The meteoric rise of interest in big data and technology to exploit the reams of information flowing into companies has not been matched by the needed growth of those with the skills to gain actionable insight from data.
Various research firms have forecast a looming shortage of data scientists and others with the skills needed to corral big data.
For example, 34% of CIOs cite a skills shortage in big data, according to a survey by recruitment firm Harvey Nash. That category wasn’t even on the radar in 2011 and only emerged in 2012.
But does this mean that people who have not been formally trained in statistics are excluded from this growing field?
Not according to Nate Silver, a former New York Times blogger and a statistician. Silver used data analysis to successfully predict that President Barack Obama would be re-elected.
Because of his success, the election was not only notable as a win for Obama but also a win for big data.
Silver, author of the book “The Signal and the Noise,” which details the power of predictive analytics on our daily lives, recently spoke to the Harvard Business Review about how people can get involved with big data without going back to school.
“I think the best training is almost always going to be hands on training,” Silver says. “But my experience is all working with baseball data, or learning game theory because you want to be better at poker, right? Or [you] want to build better election models because you’re curious and you think the current products out there aren’t as strong as they could be. So, getting your hands dirty with the data set is, I think, far and away better than spending too much time doing reading and so forth.”
He goes on to advise that companies integrate employees with statistical skills throughout the organization instead of creating a silo for them.
Silver recognizes that there are times when the data is good and the analysis is accurate but people still push back and challenge results. He advises that those relying on data analysis present their results to at least a modestly large audience.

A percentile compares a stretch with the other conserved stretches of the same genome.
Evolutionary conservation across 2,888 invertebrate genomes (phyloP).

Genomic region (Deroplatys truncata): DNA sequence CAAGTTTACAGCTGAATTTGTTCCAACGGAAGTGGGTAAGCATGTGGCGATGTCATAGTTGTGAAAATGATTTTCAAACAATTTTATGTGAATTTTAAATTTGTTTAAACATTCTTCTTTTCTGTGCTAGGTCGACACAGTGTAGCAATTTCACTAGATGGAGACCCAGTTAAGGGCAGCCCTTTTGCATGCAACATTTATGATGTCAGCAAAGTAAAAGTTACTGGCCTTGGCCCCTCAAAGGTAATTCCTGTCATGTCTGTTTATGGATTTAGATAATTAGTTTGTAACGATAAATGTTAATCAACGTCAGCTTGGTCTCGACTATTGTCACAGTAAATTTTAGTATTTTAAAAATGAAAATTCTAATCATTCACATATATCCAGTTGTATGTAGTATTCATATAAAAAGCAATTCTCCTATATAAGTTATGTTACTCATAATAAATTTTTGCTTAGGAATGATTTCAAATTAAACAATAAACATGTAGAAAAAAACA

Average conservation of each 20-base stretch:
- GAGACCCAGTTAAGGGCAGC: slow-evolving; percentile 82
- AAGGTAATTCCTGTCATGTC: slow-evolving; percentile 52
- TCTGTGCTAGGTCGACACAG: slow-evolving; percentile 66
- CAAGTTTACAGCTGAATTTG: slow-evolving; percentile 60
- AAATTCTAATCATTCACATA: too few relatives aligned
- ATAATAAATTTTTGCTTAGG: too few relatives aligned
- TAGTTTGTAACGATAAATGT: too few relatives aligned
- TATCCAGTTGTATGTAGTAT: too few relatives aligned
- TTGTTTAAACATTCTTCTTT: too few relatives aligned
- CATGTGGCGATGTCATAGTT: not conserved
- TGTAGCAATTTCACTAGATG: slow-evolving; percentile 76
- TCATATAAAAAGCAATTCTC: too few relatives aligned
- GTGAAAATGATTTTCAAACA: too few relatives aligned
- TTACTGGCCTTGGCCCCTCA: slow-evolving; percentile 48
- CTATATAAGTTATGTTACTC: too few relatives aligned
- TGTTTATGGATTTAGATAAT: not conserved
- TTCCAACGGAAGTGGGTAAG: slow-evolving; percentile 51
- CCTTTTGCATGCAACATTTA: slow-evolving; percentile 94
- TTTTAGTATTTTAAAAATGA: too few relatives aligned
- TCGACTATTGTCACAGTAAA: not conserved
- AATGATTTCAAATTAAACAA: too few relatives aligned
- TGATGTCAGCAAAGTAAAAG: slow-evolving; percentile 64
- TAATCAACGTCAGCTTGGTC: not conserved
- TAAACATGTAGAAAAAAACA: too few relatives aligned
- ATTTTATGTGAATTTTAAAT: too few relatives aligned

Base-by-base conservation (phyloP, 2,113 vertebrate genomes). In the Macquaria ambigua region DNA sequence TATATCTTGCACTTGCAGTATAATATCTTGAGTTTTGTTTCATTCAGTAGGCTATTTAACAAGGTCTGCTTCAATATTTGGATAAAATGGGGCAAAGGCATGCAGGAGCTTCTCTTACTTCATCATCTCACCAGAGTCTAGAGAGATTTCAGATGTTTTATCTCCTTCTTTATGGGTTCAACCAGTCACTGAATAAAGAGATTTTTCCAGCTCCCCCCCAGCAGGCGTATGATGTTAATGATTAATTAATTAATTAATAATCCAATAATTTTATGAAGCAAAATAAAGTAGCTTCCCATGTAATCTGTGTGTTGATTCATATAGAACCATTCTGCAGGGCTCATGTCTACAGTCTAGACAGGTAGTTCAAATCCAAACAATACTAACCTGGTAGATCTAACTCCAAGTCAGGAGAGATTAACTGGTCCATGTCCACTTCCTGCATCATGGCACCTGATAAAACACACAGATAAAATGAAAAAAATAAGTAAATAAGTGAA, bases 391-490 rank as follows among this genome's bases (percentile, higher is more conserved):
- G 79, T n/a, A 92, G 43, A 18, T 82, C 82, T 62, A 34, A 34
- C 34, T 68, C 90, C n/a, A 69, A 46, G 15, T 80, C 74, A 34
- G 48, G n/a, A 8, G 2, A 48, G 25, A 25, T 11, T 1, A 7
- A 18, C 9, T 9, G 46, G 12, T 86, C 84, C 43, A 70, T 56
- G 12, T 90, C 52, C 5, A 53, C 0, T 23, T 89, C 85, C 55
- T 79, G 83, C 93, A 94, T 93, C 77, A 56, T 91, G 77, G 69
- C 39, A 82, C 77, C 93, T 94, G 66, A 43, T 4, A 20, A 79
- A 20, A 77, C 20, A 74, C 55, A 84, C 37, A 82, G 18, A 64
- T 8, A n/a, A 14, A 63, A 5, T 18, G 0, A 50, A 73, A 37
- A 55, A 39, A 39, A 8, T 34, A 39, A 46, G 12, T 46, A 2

“Einstein supposedly said that, ‘I don’t trust any physics theory that can’t be explained to a 10-year-old.’ Now, if you feel like you’re expressing yourself and getting the gist of something and you’re still not being listened to, then maybe it’s time to change careers,” Silver notes. “It is the case [that] people who have analytic talent are very much in demand right now across a lot of fields so people can afford to be picky to an extent.”
One of the biggest challenges for those trying to weave data analysis into the fabric of a company are the people who are resistant to relying on big data, but prefer to make decisions based on intuition.
“The question should be, ‘How good is a model relative to our spitball, gut-feel approach?’ And also, ‘How much do we know about this problem?’ There are some issues where you just don’t have a good answer and you have to hedge your risks as a business and not pretend that you’re more certain than you really are,” he notes.
In addition, he adds that businesses often are reluctant to deal with uncertainty in their outlooks.
“Just because a model is not going to be very precise or accurate doesn’t mean that therefore you should trust your gut instinct after a couple of whiskeys and assume it’s going to be very much better,” Silver adds.
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